Tag Archives: nuclear

Register FAST to protest SizewellC

Power lines from Sizewell Photographer: John Myers
Power lines from Sizewell Photographer: John Myers

If you wish to continue  objecting to the Sizewell C plans you must register – giving an outline of your concerns  BY THE END OF SEPTEMBER.

Register here  https://infrastructure.planninginspectorate.gov.uk/projects/eastern/the-sizewell-c-project/?ipcsection=relreps

I’ve registered, outlining the following concerns:

As elected county councillor for a division affected by this proposed development,

  • I wish to register concern about the development’s long-term – in some cases irreparable -effect upon and damage to the heritage coast, the AONBs and ancient landscape of Suffolk coastal.
  • I wish to register concerns about building this power plant on a shoreline threatened by both erosion and sea level rise at a time of increasing climate change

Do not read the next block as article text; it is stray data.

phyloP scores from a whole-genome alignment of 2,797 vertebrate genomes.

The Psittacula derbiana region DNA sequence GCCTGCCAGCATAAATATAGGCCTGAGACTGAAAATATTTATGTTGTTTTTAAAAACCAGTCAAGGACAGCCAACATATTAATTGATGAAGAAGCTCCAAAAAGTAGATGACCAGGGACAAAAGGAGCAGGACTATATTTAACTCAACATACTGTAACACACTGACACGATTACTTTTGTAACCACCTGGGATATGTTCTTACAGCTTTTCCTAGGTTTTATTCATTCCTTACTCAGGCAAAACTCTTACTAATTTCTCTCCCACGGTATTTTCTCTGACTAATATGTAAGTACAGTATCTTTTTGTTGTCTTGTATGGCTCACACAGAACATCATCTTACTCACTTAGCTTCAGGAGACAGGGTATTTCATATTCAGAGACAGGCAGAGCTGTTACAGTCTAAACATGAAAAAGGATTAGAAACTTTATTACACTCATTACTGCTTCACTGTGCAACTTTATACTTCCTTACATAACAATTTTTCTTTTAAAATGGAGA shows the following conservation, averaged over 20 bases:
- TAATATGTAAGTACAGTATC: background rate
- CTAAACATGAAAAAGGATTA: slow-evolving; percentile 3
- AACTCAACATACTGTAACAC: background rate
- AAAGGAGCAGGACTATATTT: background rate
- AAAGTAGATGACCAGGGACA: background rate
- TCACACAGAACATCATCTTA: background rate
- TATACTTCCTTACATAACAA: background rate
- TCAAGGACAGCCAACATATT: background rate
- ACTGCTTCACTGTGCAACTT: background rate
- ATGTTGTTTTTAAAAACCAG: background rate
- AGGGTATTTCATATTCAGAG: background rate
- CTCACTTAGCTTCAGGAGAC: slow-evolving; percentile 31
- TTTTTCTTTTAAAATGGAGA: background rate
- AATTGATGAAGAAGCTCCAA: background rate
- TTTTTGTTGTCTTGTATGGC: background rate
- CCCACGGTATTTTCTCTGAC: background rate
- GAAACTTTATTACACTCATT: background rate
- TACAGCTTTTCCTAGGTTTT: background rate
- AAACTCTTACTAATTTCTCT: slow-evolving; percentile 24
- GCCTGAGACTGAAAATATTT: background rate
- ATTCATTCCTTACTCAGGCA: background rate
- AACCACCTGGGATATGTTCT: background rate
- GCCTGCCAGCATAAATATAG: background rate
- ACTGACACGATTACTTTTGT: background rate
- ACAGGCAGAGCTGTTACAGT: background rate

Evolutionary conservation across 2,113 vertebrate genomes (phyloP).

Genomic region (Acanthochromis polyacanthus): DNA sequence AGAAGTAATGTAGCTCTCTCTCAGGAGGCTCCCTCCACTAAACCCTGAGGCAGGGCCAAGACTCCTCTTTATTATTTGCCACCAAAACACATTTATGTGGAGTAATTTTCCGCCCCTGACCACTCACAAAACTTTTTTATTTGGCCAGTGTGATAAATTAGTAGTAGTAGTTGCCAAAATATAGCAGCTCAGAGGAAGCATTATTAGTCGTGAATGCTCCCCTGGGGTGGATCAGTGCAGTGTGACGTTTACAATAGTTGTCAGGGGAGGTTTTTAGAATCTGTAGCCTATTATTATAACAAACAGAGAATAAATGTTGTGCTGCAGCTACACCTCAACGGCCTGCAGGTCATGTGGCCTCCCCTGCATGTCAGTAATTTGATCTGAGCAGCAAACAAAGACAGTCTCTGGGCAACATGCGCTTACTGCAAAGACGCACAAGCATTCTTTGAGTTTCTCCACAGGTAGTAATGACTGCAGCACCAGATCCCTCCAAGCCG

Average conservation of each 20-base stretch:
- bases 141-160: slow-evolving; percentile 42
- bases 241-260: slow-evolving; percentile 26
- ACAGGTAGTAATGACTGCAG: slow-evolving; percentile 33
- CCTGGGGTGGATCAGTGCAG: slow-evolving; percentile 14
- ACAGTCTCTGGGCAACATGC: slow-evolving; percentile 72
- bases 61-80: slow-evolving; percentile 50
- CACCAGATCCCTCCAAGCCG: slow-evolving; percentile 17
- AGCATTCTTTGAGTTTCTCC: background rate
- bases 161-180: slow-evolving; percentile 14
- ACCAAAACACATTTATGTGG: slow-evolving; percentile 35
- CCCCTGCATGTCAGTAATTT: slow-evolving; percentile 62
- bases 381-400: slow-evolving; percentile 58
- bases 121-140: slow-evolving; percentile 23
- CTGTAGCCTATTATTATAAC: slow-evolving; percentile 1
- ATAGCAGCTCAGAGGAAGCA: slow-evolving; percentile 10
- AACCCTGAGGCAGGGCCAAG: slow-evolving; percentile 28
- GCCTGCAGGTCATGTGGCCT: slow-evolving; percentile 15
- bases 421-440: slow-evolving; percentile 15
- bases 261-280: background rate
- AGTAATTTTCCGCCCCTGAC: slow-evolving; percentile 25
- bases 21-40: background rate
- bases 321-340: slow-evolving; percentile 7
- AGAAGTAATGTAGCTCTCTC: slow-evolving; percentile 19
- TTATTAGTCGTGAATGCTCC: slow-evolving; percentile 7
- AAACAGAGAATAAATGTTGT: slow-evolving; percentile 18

• I wish to register additional concerns about the delivery of both building materials, and subsequently the energy generated by land rather than by sea.
  • I wish to register my concerns as to the environmental and societal impact of that overland delivery.
  • I wish to register my concerns as to the cost of the power produced, especially in light of the waste that remains.
  • I wish to register my concerns about the impact this construction will have on local people’s way of life.
  • I wish to register my concerns that the income  brought in by both construction and operation will in no way ameliorate the damage of this project  to the income to the tourist industry on which this Heritage Coast relies.
  • I wish to register my concern about the seeming paucity of truly local jobs gained and how many other local jobs lost through Sizewell C.